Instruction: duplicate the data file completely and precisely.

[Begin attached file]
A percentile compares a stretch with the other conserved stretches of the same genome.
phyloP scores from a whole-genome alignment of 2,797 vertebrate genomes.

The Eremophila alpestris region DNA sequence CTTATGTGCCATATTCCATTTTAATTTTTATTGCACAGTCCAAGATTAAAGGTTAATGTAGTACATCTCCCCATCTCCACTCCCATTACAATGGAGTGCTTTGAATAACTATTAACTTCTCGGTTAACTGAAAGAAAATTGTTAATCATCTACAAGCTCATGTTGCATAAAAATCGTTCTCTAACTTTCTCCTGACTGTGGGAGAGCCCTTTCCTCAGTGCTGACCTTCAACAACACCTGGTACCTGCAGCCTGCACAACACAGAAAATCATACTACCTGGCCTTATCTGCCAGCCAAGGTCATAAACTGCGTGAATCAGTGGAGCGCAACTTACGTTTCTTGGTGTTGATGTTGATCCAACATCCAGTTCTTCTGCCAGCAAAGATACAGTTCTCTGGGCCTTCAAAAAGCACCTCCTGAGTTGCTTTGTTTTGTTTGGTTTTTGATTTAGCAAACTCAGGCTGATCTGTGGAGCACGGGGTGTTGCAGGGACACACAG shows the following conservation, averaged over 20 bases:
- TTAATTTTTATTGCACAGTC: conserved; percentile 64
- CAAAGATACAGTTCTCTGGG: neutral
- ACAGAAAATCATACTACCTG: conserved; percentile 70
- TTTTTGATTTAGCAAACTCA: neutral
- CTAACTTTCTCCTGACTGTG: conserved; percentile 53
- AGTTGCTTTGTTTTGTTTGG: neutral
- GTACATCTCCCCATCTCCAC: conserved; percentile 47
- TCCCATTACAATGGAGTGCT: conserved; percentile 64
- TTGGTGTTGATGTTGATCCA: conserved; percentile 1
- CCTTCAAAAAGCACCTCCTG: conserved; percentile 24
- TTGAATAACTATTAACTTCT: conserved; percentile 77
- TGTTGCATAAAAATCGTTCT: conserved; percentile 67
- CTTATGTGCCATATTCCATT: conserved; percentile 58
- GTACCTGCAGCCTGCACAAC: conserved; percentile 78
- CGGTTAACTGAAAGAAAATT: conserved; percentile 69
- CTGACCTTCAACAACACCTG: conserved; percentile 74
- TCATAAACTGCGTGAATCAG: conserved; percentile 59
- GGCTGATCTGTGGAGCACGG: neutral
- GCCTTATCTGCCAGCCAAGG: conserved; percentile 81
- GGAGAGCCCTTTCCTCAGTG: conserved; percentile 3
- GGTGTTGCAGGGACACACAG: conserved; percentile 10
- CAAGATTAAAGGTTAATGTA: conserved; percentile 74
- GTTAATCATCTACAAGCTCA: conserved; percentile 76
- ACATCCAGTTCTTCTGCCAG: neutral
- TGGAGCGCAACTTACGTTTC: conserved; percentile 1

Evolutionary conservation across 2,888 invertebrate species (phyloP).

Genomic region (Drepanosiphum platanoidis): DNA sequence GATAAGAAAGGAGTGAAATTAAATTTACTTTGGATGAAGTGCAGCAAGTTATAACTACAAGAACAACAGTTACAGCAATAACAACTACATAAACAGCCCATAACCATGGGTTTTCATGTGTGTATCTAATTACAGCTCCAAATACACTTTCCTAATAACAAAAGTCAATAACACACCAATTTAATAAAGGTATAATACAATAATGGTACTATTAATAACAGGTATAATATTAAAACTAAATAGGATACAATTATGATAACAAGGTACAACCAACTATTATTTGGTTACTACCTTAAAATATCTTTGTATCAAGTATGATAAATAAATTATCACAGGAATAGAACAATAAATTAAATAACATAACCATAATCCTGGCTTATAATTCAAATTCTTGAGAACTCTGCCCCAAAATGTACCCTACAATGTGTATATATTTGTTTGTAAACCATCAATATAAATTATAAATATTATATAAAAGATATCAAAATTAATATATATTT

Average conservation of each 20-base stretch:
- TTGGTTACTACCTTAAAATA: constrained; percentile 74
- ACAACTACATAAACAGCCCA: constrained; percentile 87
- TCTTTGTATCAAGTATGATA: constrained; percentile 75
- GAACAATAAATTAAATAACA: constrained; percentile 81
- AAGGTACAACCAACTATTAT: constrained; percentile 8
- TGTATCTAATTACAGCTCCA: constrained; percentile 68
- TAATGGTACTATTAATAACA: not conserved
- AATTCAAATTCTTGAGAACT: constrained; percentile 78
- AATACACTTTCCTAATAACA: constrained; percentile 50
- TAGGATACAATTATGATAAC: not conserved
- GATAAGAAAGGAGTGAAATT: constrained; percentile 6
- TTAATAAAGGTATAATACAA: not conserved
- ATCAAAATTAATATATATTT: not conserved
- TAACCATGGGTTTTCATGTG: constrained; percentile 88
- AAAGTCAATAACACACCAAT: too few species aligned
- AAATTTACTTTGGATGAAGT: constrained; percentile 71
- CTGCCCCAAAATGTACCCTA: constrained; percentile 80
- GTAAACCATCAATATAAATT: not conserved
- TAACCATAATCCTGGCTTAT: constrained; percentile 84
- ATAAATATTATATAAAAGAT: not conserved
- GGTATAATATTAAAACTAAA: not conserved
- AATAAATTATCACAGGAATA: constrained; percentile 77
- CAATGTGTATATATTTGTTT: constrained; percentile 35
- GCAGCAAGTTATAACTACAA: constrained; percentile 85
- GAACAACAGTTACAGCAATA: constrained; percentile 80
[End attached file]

A percentile compares a stretch with the other conserved stretches of the same genome.
phyloP scores from a whole-genome alignment of 2,797 vertebrate genomes.

The Eremophila alpestris region DNA sequence CTTATGTGCCATATTCCATTTTAATTTTTATTGCACAGTCCAAGATTAAAGGTTAATGTAGTACATCTCCCCATCTCCACTCCCATTACAATGGAGTGCTTTGAATAACTATTAACTTCTCGGTTAACTGAAAGAAAATTGTTAATCATCTACAAGCTCATGTTGCATAAAAATCGTTCTCTAACTTTCTCCTGACTGTGGGAGAGCCCTTTCCTCAGTGCTGACCTTCAACAACACCTGGTACCTGCAGCCTGCACAACACAGAAAATCATACTACCTGGCCTTATCTGCCAGCCAAGGTCATAAACTGCGTGAATCAGTGGAGCGCAACTTACGTTTCTTGGTGTTGATGTTGATCCAACATCCAGTTCTTCTGCCAGCAAAGATACAGTTCTCTGGGCCTTCAAAAAGCACCTCCTGAGTTGCTTTGTTTTGTTTGGTTTTTGATTTAGCAAACTCAGGCTGATCTGTGGAGCACGGGGTGTTGCAGGGACACACAG shows the following conservation, averaged over 20 bases:
- TTAATTTTTATTGCACAGTC: conserved; percentile 64
- CAAAGATACAGTTCTCTGGG: neutral
- ACAGAAAATCATACTACCTG: conserved; percentile 70
- TTTTTGATTTAGCAAACTCA: neutral
- CTAACTTTCTCCTGACTGTG: conserved; percentile 53
- AGTTGCTTTGTTTTGTTTGG: neutral
- GTACATCTCCCCATCTCCAC: conserved; percentile 47
- TCCCATTACAATGGAGTGCT: conserved; percentile 64
- TTGGTGTTGATGTTGATCCA: conserved; percentile 1
- CCTTCAAAAAGCACCTCCTG: conserved; percentile 24
- TTGAATAACTATTAACTTCT: conserved; percentile 77
- TGTTGCATAAAAATCGTTCT: conserved; percentile 67
- CTTATGTGCCATATTCCATT: conserved; percentile 58
- GTACCTGCAGCCTGCACAAC: conserved; percentile 78
- CGGTTAACTGAAAGAAAATT: conserved; percentile 69
- CTGACCTTCAACAACACCTG: conserved; percentile 74
- TCATAAACTGCGTGAATCAG: conserved; percentile 59
- GGCTGATCTGTGGAGCACGG: neutral
- GCCTTATCTGCCAGCCAAGG: conserved; percentile 81
- GGAGAGCCCTTTCCTCAGTG: conserved; percentile 3
- GGTGTTGCAGGGACACACAG: conserved; percentile 10
- CAAGATTAAAGGTTAATGTA: conserved; percentile 74
- GTTAATCATCTACAAGCTCA: conserved; percentile 76
- ACATCCAGTTCTTCTGCCAG: neutral
- TGGAGCGCAACTTACGTTTC: conserved; percentile 1

Evolutionary conservation across 2,888 invertebrate species (phyloP).

Genomic region (Drepanosiphum platanoidis): DNA sequence GATAAGAAAGGAGTGAAATTAAATTTACTTTGGATGAAGTGCAGCAAGTTATAACTACAAGAACAACAGTTACAGCAATAACAACTACATAAACAGCCCATAACCATGGGTTTTCATGTGTGTATCTAATTACAGCTCCAAATACACTTTCCTAATAACAAAAGTCAATAACACACCAATTTAATAAAGGTATAATACAATAATGGTACTATTAATAACAGGTATAATATTAAAACTAAATAGGATACAATTATGATAACAAGGTACAACCAACTATTATTTGGTTACTACCTTAAAATATCTTTGTATCAAGTATGATAAATAAATTATCACAGGAATAGAACAATAAATTAAATAACATAACCATAATCCTGGCTTATAATTCAAATTCTTGAGAACTCTGCCCCAAAATGTACCCTACAATGTGTATATATTTGTTTGTAAACCATCAATATAAATTATAAATATTATATAAAAGATATCAAAATTAATATATATTT

Average conservation of each 20-base stretch:
- TTGGTTACTACCTTAAAATA: constrained; percentile 74
- ACAACTACATAAACAGCCCA: constrained; percentile 87
- TCTTTGTATCAAGTATGATA: constrained; percentile 75
- GAACAATAAATTAAATAACA: constrained; percentile 81
- AAGGTACAACCAACTATTAT: constrained; percentile 8
- TGTATCTAATTACAGCTCCA: constrained; percentile 68
- TAATGGTACTATTAATAACA: not conserved
- AATTCAAATTCTTGAGAACT: constrained; percentile 78
- AATACACTTTCCTAATAACA: constrained; percentile 50
- TAGGATACAATTATGATAAC: not conserved
- GATAAGAAAGGAGTGAAATT: constrained; percentile 6
- TTAATAAAGGTATAATACAA: not conserved
- ATCAAAATTAATATATATTT: not conserved
- TAACCATGGGTTTTCATGTG: constrained; percentile 88
- AAAGTCAATAACACACCAAT: too few species aligned
- AAATTTACTTTGGATGAAGT: constrained; percentile 71
- CTGCCCCAAAATGTACCCTA: constrained; percentile 80
- GTAAACCATCAATATAAATT: not conserved
- TAACCATAATCCTGGCTTAT: constrained; percentile 84
- ATAAATATTATATAAAAGAT: not conserved
- GGTATAATATTAAAACTAAA: not conserved
- AATAAATTATCACAGGAATA: constrained; percentile 77
- CAATGTGTATATATTTGTTT: constrained; percentile 35
- GCAGCAAGTTATAACTACAA: constrained; percentile 85
- GAACAACAGTTACAGCAATA: constrained; percentile 80